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SALT LAKE CITY — If you think texting while walking is dangerous, just wait until everybody starts wearing Google's futuristic, Internet-connected goggles.
There's been a lot of buzz ever since Google gave a glimpse of "Project Glass" in a video and blog post.
They aren't on the market yet, so I made my own prototype Google goggles just to get the idea, well, into my head. I'm imaging a smartphone you wear on your face, but more intuitive.
The real Google goggles will tell you what you might want to know about what you see. Information about your surroundings pop up before your eyes.
What if the moment you approached TRAX you instantly saw the train schedule?
Knowing the calorie count of everything you might eat is also a possibility, one that may just kill your taste buds.
Hate running into people you can't quite place? Not a problem with these glasses: Facebook profiles could instantly appear.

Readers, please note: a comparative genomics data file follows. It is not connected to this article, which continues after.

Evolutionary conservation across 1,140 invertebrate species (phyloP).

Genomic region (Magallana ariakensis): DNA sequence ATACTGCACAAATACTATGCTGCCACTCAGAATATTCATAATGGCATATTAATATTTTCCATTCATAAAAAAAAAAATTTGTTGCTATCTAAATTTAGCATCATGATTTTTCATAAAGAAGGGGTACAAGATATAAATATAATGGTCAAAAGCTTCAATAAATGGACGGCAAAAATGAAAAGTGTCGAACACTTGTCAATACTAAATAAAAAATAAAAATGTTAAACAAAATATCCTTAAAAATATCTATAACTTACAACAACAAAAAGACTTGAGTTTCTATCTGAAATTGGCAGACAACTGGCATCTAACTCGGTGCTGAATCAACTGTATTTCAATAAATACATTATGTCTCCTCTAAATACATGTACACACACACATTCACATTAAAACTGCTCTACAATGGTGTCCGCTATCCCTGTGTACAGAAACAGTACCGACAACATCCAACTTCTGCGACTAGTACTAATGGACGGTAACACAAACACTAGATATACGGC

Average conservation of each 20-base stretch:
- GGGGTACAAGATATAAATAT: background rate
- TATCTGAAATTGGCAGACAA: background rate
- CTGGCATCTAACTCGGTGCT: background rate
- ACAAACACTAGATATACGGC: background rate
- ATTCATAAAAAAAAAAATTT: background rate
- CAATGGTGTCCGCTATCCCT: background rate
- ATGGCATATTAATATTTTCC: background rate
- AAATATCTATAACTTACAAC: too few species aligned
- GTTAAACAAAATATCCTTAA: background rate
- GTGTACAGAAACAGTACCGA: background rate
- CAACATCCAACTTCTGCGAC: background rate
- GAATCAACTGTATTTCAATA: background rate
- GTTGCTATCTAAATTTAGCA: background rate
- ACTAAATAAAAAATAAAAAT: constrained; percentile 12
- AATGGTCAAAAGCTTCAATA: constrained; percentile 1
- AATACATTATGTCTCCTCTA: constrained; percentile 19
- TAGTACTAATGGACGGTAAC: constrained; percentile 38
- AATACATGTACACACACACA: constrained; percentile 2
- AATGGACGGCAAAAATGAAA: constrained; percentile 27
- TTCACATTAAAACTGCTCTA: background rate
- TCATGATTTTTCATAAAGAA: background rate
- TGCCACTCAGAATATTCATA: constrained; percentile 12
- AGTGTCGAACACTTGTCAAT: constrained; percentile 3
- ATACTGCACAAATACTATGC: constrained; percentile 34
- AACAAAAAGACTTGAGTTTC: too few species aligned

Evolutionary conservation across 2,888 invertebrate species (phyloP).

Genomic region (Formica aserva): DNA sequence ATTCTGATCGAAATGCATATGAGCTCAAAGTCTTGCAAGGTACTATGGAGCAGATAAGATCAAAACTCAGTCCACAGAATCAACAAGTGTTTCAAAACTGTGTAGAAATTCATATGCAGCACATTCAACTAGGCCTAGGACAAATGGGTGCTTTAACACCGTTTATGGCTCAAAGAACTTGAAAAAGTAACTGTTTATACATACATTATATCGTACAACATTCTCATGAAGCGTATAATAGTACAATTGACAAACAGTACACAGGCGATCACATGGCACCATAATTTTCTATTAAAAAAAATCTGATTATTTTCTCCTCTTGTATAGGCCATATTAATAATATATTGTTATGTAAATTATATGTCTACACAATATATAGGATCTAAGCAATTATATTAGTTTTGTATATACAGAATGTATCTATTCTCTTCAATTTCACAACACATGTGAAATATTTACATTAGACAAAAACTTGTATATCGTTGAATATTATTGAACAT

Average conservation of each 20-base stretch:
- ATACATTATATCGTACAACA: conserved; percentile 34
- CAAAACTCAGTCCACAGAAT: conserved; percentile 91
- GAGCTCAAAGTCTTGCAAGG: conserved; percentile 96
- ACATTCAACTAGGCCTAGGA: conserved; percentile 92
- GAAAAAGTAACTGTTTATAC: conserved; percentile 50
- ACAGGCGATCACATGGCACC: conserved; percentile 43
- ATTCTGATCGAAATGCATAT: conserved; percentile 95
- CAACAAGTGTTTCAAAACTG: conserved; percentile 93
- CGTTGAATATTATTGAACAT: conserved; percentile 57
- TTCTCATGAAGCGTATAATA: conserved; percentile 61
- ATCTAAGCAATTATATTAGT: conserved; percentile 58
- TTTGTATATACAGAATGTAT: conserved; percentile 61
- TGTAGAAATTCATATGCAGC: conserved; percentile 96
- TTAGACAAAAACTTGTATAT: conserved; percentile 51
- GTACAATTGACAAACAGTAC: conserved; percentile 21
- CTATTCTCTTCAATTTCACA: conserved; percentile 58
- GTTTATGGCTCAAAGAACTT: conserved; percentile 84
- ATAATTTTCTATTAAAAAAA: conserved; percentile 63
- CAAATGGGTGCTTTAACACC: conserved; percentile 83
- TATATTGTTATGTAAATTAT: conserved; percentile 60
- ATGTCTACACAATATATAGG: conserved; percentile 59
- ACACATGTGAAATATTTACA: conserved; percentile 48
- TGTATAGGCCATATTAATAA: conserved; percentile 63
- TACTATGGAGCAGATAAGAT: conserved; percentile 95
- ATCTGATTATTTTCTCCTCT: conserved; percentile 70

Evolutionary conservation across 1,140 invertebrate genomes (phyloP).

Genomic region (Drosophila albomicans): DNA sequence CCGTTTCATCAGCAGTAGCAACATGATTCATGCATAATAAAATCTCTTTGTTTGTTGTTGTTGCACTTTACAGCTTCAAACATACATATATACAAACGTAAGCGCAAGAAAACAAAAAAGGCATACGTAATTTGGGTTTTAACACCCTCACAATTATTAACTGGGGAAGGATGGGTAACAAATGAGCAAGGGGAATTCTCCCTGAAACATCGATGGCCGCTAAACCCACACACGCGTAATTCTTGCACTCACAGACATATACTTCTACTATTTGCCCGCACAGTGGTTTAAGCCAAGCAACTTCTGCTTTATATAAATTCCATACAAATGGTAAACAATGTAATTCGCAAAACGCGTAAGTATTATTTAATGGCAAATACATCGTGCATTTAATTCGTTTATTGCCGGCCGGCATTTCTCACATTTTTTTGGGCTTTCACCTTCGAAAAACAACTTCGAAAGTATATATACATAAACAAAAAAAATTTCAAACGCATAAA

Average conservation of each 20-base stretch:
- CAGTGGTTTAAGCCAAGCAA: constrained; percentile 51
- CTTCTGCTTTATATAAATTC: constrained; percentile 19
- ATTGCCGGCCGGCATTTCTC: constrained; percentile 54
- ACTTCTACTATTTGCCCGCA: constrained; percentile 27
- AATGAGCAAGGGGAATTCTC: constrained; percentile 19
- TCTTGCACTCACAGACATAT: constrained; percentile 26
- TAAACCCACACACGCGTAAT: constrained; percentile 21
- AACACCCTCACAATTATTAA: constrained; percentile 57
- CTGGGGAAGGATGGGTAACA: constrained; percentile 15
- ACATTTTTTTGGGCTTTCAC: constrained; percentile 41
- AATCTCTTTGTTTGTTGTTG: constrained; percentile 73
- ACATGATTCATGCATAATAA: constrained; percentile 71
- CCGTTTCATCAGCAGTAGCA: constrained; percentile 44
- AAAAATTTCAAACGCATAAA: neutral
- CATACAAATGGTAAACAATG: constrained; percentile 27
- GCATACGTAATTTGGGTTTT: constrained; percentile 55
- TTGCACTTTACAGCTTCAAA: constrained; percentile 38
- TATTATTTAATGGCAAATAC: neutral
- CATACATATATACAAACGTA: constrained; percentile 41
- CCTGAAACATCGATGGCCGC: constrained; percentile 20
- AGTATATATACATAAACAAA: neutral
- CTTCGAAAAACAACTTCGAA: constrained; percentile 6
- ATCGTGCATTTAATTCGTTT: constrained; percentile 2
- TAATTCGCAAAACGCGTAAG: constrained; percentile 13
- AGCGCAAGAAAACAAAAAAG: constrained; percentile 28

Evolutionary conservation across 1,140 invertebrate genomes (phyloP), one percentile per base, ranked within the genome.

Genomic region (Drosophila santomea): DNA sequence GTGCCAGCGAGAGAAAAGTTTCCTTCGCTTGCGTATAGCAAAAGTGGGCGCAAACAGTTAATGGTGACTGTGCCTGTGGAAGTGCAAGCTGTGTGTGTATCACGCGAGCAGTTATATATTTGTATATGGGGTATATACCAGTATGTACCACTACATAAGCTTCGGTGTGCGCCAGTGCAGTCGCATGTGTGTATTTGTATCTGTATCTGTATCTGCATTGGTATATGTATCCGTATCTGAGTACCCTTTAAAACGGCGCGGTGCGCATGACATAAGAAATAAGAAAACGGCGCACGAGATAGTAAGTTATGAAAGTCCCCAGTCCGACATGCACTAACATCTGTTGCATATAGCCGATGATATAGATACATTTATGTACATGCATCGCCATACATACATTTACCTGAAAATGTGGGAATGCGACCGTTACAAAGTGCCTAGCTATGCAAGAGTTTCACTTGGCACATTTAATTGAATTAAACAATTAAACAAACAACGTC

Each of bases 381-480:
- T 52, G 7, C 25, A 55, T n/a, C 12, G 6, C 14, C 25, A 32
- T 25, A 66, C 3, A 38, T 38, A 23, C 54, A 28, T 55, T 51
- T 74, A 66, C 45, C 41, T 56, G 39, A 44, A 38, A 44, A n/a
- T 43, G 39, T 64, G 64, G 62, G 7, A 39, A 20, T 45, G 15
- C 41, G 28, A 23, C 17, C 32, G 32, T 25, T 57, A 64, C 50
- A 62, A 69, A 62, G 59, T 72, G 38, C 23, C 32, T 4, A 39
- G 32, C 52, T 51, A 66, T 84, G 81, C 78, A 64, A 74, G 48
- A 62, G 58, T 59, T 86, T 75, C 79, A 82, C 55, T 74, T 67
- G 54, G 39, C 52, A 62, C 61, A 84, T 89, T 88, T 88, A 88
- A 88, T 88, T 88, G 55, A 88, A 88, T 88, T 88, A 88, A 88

But there might be a bit of information overload. With so much information literally in your field of view, could it become too much?
I went to KSL's own tech guru, Randall Bennett, for some answers.
"I think the most interesting part of the Google glasses is they are a first showing of what wearable computing could be," Bennett said.
Wearable computing is a concept that has emerging for some time, alive and well before that in science fiction. It's the idea that eventually gadgets will become a part of us.
"The ability to overlay data specifically, so that it takes data off a computer and brings it into the real world; to me, that is a key part of this," Bennett said. "Whether the implementation matches exactly, we are not sure. But it is something we can picture ourselves using."
But how is Google going to make money off these glasses? Will the company be able to not only track but see your every move? Will ads start popping up for everything I look at?
"It is hard to say whether Google would use this as a way to gather more data about you, or whether they would use this as, more like Apple, where they just sell you a product," Bennett said.
As a product, I love the concept. But if Google ends up knowing more about me than even my wife does, I'm not sure if I am ready for that world.